Nepal Himalayas: 'Decentralising' mountaineering remains uphill task
Nepal's years-old plan to spread out mountaineering activities across its Himalayas to ease pressure on certain mountains including Everest has had little effect, experts have said.
A third of the hundreds of peaks open to climbing see no visitors at all.
Professional mountaineering operators say one problem is a focus on renowned mountains over lesser-known peaks.
But they say a lack of infrastructure development, in particular in the far west of the country, is also to blame.
Plans to "decentralise" mountaineering and promote the western region has been confined to paper only, they say.
"We have offered our expertise and also proposed that we will bring in foreign experts to identify and promote mountains feasible for mountaineering, but the government has not been quite supportive," said Ang Tshering Sherpa, former chairman of the Nepal Mountaineering Association (NMA), a professional body of mountaineers.
End Quote Ang Tshering Nepal Mountaneering Association
Any climber would like to make sure that their basic necessities can be met, especially in an emergency situation when they need to be rescued from the mountains”
Government officials respond that many such ideas are pushed by private mountaineering operators only in their own business interests.
The Everest region in eastern Nepal and few mountains in the western part see most of the expedition teams, and that has raised concerns mainly among environmentalists.
Figures from Nepal's ministry of tourism figures show that the peaks Ama Dablam and Everest, both in the Khumbu region of eastern Nepal, see the largest number of expeditions, more than 30 every year.
Each team on average has 12 climbers, with twice as many supporting staff including guides, porters, cooks and others.
This spring season, which ended in May, a record 512 climbers reached the summit of Mount Everest from the Nepali side.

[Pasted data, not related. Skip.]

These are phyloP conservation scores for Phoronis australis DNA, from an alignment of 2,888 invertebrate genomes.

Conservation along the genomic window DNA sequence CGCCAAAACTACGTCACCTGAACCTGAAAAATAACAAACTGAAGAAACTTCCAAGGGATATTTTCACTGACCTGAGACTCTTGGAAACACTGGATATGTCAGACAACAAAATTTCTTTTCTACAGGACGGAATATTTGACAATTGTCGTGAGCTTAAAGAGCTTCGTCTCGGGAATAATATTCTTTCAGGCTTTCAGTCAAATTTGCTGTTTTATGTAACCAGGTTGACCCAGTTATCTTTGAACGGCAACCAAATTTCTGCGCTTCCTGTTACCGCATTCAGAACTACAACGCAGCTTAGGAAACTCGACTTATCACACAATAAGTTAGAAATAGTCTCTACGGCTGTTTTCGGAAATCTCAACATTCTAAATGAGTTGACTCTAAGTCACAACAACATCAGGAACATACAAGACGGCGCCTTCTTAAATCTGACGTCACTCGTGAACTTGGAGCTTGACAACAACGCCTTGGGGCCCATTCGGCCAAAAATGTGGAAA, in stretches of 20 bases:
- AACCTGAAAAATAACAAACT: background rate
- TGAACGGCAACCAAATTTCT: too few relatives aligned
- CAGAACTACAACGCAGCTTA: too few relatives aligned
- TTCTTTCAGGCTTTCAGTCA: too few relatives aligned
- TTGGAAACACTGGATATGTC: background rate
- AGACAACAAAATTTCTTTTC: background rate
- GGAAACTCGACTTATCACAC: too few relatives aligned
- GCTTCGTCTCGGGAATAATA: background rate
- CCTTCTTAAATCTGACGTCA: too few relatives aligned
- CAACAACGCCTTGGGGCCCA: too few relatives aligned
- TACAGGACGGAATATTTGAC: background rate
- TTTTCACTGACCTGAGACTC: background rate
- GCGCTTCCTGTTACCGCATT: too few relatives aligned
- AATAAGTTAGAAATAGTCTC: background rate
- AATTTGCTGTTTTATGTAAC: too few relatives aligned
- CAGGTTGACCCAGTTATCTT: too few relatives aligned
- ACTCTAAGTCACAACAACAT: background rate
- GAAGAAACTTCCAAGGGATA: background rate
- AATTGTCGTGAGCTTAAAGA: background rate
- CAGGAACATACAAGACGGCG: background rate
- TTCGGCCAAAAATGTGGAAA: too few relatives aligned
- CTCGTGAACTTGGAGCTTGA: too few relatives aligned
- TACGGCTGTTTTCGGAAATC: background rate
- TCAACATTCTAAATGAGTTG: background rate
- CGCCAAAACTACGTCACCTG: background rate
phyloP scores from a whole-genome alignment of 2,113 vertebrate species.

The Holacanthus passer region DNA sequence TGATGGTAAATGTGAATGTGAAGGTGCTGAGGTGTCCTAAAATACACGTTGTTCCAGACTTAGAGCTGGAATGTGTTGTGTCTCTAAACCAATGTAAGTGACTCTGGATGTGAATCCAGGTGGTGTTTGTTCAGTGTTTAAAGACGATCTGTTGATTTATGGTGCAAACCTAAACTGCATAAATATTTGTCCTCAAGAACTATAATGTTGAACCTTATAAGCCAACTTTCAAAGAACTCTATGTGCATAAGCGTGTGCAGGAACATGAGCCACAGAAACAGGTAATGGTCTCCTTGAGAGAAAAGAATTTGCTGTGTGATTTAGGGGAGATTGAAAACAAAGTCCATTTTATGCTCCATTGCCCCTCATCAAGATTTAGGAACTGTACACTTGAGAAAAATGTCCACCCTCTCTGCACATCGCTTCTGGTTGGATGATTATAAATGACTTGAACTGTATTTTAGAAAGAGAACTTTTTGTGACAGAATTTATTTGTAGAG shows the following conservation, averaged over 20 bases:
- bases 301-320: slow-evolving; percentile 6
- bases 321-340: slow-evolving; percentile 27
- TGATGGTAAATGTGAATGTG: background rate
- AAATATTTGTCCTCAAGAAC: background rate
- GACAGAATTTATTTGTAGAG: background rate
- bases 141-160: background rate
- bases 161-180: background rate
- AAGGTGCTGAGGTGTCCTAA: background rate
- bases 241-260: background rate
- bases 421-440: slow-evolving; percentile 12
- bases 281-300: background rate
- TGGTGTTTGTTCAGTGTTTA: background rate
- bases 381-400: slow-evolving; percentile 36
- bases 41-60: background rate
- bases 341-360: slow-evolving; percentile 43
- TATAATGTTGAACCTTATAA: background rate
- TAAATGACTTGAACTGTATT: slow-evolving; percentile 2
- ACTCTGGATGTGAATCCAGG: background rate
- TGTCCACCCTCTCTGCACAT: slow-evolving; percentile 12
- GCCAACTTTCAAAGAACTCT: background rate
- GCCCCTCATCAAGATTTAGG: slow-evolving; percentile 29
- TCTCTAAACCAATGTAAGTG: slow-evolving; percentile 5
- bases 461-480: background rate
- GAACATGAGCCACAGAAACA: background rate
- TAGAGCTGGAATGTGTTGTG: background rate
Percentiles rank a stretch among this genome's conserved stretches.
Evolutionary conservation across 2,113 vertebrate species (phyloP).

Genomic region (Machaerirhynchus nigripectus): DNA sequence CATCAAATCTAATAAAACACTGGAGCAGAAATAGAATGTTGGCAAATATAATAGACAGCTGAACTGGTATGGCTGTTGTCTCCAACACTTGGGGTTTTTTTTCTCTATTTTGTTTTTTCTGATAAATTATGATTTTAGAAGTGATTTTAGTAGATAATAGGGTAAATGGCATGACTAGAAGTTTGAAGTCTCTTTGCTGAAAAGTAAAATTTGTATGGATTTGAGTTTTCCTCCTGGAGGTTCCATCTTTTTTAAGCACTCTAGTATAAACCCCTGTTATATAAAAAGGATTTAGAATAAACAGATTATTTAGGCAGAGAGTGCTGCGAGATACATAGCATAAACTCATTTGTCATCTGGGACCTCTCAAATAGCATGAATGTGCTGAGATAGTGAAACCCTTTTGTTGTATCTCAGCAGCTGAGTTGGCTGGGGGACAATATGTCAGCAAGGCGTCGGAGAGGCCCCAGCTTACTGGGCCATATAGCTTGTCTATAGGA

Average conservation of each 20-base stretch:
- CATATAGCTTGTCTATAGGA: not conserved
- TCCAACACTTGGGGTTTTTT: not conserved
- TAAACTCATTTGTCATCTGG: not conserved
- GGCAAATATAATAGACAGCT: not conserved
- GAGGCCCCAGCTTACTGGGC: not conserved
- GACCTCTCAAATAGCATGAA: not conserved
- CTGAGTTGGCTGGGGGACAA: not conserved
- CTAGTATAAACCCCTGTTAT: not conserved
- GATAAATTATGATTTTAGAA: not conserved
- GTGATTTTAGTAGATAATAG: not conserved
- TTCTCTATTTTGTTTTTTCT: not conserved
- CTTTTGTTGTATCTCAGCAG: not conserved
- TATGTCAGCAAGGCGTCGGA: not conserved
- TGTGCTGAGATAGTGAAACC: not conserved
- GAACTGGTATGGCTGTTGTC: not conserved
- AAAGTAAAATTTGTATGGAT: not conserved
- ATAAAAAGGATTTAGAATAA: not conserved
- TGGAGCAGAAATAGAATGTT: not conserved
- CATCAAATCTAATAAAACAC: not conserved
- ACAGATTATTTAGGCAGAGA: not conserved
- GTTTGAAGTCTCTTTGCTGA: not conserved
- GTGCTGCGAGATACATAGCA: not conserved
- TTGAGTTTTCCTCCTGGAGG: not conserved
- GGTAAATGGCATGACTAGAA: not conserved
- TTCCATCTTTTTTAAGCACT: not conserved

Mount Manasalu and certain peaks in the Annapurna region in western Nepal are the other most climbed mountains.'No response'
Of the 1,310 mountains identified as appropriate for mountaineering in the Nepalese Himalayas, nearly 330 are opened for mountaineers.
But only certain mountains in the Everest and Annapurna regions see the crowds.
In a bid to get climbers in the far western region, the government has even waived the substantial climbing fees for 49 mountains in that area for many years now.
"We will continue that policy for the next five years and there will soon be a cabinet decision on it," said secretary of the tourism ministry Sushil Ghimire.
"The idea is to ease off mountaineering pressure we have seen in certain areas."
However, the current president of the NMA, Zimba Zangbu Sherpa, said the government policy had made no impact so far - and that efforts to promote peaks in the west had fallen on deaf ears.
"We have been asking the government to give us the authority to issue climbing permits for 23 unclimbed peaks in western Nepal, but there has been no response so far," he told BBC News.
"Sometimes the file containing that proposal disappears just like that within the bureaucracy - and prolonged political instability has not helped the situation."
The NMA already has the authority to issue climbing permits for 33 Himalayan peaks below 7,000 metres, many of them in the already crowded Everest and Annapurna regions.
Climbing permits for the remaining opened mountains are issued by the country's Ministry of Culture, Tourism and Civil Aviation.
Of the nearly 330 opened mountains, more than 100 are unclimbed and many of them are in the far west, the least developed region in the country.
"Since the region is so underdeveloped, it requires infrastructure development, including roads, airport, hotels and hospitals," said Mr Ang.
"Any climber would like to make sure that their basic necessities can be met, especially in an emergency situation when they need to be rescued from the mountains.
Operators say a lack of basic infrastructure makes mountaineering expensive in this part of the country compared to the established areas such as Everest.
While that is quite a disincentive, they say, climbers also prefer renowned mountains over lesser known ones.
"They won't get the same publicity climbing, for instance, Api mountain (in far western Nepal) that they do after reaching the summit of Ama Dablam," said Mr Ang.
He added that mountaineering agencies say unlike in the case of renowned mountains, mountaineers don't get sponsors for expeditions on little-known peaks.
"That is the reason why we have proposed to promote some mountains in the far west and provide information about them, because right now climbers have no idea even about the route.
"To gather such information and take pictures of promising peaks in the west, we have requested the government to provide long-term visas to foreign experts we intend to bring - but that is simply not happening."
Like mountaineering, Nepal's trekking industry is also highly concentrated in certain areas, mainly the Everest and Annapurna regions.
Development experts have long pointed out the regional imbalance in Nepal's trekking and mountaineering tourism.
Environmentalists say addressing that imbalance could also benefit the environment of mountains that have come under increasing human pressure.